one flew


the cuckoo's nest



 ami amara 









 'Doctors in all ages have made fortunes

 by killing their patients

  by means of their cures.

    The difference in psychiatry is that 

it is the death of the soul.'

                    (R D Laing 1927-89) 

                        Scottish iconoclastic psychiatrist





a new novel

copyright 2007. ami amara

ISBN: 978-1-84753-827-7; 339 pages; £6.99 from


iPhone eBook - £3.50 from


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ONE FLEW UNDER THE CUCKOO'S NEST (2007)  takes place in New Hope Hospital, England. Dominic's head is full of voices, Lisa is in a daze and Nathan is twitching. Together they rock back and forth, holding themselves tightly because no one else will hold them. They are alone together.  Jason visits his schizophrenic wife, Bernie.  She's been moved to the locked ward. He finds her curled up on the floor in a catatonic state.  Hard as he tries, he is unable to reach her.  He desperately wants to help but at the same time he can't cope. Together, they both feel  so alone.  After  the advent  of  'Care  in the Community'  Jason  feels  totally imprisoned. Faced with a Hobson's choice, he starts to go  under.  He  is now  expected to look after  Bernie  24-7.  Heading  for  burnout,  with  no one  to  turn to, he sees no future. There is no exit from his hell. No one seems to care about the carer!

This book is a noir read with insight, humour and pathos.




 they tried to survive

Book Review 

by Shannon Evans

Senior Editor of My Writing Mentor. Bainbridge Island, WA




One Flew Under the Cuckoo’s nest is a dark commentary on the dismal state of mental health care in modern society. The book follows Bernie as she battles through a schizophrenic fugue trying to make sense of her own mental state.  She struggles through her treatment trying to make sense of her life, her passions, and her circumstances. Over medicated, undertreated, she is caged like a beautiful bird beating her wings against the constraints of the facility in which she has been placed.

Bernie’s fight to free herself from her illness takes her on a journey through a system filled with caregivers, misguided family members, and health care professionals who are each sympathetic to her problems. What is missing is any empathy for her loss of rational thinking.

The ward is filled with those who are ill and require the help of those who are trained to help them. The working conditions and the feeling of hopelessness of those who are in a position to treat the mentally ill become themselves ill in the process. Do they treat the ill because they themselves are ill or is the madness like a virus and “catching” and they become mad themselves?  The fruitless work, the ineffective therapies, and the failure of the public health care system to effectively care for the mentally ill are all dynamically presented in One Flew Under the Cuckoo’s Nest.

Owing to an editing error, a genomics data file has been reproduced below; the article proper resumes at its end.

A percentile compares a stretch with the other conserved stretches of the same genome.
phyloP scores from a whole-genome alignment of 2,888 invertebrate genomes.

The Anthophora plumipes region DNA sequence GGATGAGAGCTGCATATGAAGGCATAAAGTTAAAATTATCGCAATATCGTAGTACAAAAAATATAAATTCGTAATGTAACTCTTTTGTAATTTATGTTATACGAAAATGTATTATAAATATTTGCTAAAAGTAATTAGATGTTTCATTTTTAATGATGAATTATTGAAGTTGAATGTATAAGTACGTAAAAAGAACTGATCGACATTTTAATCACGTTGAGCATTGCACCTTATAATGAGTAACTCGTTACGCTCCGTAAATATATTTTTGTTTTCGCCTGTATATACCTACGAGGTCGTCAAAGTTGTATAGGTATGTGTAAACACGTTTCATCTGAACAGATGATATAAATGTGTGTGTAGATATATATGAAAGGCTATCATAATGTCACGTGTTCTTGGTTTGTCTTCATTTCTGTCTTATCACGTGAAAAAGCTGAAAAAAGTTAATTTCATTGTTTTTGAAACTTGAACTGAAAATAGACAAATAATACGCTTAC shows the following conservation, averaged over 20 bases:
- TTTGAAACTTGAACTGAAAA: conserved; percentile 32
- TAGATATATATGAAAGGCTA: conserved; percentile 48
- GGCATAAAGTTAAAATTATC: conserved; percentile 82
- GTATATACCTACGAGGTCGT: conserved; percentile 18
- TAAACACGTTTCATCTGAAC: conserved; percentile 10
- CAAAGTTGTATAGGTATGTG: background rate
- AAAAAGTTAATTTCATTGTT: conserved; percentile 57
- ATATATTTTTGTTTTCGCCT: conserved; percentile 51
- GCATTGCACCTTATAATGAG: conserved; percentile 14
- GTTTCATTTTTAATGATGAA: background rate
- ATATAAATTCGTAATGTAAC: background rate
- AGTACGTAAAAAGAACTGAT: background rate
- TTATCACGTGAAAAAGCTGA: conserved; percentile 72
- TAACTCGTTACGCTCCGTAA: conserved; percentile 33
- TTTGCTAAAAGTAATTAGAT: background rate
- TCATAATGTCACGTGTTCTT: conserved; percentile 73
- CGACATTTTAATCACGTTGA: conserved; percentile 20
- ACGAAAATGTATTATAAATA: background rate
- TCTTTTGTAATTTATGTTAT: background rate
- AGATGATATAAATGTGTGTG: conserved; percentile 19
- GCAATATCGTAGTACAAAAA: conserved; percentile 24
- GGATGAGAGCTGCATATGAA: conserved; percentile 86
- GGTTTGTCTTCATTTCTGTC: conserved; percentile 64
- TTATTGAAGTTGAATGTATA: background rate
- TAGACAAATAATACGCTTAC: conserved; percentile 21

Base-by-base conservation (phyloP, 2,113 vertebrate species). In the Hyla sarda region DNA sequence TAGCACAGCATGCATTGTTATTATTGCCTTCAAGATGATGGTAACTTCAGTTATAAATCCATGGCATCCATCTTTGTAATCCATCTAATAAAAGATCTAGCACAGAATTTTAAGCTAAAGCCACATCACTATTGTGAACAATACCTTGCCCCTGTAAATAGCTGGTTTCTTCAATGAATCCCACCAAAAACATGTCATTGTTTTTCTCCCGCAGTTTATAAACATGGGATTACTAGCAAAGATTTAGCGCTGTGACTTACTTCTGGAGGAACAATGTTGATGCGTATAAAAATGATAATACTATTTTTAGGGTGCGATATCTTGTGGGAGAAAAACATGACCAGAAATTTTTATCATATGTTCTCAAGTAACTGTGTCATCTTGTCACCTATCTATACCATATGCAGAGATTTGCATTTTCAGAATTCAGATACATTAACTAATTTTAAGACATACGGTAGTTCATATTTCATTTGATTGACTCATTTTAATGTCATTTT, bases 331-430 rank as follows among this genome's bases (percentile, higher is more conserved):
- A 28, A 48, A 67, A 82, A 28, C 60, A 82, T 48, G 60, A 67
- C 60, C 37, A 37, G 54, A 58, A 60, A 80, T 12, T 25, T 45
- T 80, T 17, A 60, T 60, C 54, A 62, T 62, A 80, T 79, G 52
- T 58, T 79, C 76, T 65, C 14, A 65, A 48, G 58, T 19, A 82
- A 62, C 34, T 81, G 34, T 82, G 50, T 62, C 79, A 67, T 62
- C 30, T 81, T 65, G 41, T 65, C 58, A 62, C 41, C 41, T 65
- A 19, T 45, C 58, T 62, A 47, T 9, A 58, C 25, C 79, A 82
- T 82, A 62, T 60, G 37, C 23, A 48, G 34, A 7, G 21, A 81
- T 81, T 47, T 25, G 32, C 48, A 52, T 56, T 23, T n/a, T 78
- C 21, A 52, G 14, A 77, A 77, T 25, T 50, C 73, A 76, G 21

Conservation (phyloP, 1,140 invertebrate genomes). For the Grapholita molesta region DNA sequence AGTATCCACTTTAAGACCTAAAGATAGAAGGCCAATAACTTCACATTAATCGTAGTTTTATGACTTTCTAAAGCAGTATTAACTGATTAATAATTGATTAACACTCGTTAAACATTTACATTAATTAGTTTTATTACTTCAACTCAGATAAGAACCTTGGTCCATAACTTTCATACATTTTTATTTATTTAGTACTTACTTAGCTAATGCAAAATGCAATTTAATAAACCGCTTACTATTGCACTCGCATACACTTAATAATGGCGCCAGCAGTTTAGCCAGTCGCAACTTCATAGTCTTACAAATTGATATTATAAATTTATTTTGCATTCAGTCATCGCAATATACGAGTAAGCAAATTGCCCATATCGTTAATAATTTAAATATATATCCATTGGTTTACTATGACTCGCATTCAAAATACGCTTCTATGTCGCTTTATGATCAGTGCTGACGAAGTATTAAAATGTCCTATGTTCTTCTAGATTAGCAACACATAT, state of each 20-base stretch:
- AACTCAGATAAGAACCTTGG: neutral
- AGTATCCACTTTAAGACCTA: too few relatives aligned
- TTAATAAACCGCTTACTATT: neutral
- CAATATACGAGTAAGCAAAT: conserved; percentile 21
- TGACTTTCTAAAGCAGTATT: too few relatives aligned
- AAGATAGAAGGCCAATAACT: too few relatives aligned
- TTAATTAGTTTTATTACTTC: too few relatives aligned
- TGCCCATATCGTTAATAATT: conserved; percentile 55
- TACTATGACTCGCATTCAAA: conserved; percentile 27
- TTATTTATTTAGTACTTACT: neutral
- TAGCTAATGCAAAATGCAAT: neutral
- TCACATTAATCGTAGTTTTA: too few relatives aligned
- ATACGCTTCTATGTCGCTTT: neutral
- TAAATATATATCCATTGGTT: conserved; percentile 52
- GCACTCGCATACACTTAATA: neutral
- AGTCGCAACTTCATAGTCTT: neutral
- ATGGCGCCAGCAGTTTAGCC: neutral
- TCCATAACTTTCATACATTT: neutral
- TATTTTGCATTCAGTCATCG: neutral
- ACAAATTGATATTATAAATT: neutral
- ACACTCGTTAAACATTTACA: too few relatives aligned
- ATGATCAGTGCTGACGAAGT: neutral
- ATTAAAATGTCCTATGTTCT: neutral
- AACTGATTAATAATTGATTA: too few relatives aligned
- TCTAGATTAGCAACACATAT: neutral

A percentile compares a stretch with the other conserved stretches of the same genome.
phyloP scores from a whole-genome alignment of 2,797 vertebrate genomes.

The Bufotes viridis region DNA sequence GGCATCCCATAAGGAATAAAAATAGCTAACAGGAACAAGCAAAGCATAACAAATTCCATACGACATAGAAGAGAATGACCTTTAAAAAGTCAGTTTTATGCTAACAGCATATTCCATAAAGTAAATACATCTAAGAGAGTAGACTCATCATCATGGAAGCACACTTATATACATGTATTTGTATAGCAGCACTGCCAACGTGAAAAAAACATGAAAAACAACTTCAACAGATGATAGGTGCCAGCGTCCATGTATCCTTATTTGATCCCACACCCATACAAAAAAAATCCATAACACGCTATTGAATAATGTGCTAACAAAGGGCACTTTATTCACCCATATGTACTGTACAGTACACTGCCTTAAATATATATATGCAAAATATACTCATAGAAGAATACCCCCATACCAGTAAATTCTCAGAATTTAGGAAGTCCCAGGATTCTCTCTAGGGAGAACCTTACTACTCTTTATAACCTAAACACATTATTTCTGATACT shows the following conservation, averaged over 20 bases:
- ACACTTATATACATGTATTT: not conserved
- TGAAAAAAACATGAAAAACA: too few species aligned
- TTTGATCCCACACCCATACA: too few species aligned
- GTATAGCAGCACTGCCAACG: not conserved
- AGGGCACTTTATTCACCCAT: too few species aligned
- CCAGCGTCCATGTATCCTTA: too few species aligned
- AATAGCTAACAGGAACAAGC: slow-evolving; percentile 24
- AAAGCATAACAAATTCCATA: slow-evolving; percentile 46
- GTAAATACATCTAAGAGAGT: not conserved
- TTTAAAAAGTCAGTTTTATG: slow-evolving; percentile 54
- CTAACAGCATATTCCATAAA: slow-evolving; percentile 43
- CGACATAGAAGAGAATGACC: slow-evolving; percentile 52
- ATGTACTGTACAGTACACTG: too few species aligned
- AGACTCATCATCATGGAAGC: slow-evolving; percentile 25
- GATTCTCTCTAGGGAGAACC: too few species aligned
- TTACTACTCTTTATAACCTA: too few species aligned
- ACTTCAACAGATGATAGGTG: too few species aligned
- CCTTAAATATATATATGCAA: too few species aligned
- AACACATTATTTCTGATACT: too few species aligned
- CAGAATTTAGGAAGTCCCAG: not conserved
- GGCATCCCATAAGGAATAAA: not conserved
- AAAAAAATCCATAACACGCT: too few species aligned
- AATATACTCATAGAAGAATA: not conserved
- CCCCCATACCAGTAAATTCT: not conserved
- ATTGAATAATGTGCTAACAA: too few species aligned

The cacophony of the sterile hospital environment leads the reader to ponder what is causing more damage to the patients? The never ending cycle of medication, psychotherapy, and shock therapy leave the reader to feel the despair and desolation of the patients.  Do the treatment and the environment of the ward cocoon the patients or lead them further down into the depths of their individual madness?

Amara’s frighteningly realistic depiction of the book’s characters leaves one wondering if the world has truly gone mad.  Her work thoughtfully addresses the very real stigma associated with mental illness in modern society. The mentally ill sit locked away behind a door, unseen and in deafening silence waiting for release from their illness. Their release is often into the only community left open to them in their fragile mental state…the society of the disenfranchised, the Society of the Perpetually  Homeless and Hopeless. 

This book raises multiple issues about the care of our mentally ill members of society as well as the troubling trend in the collapse of the mental health care infrastructure.  Seeing the plight of the ill through their own eyes leaves the reader with the conviction that more must be done.  It also leaves one with a feeling of despair that we really do not have a clear notion of what that ‘more’ is that must be done.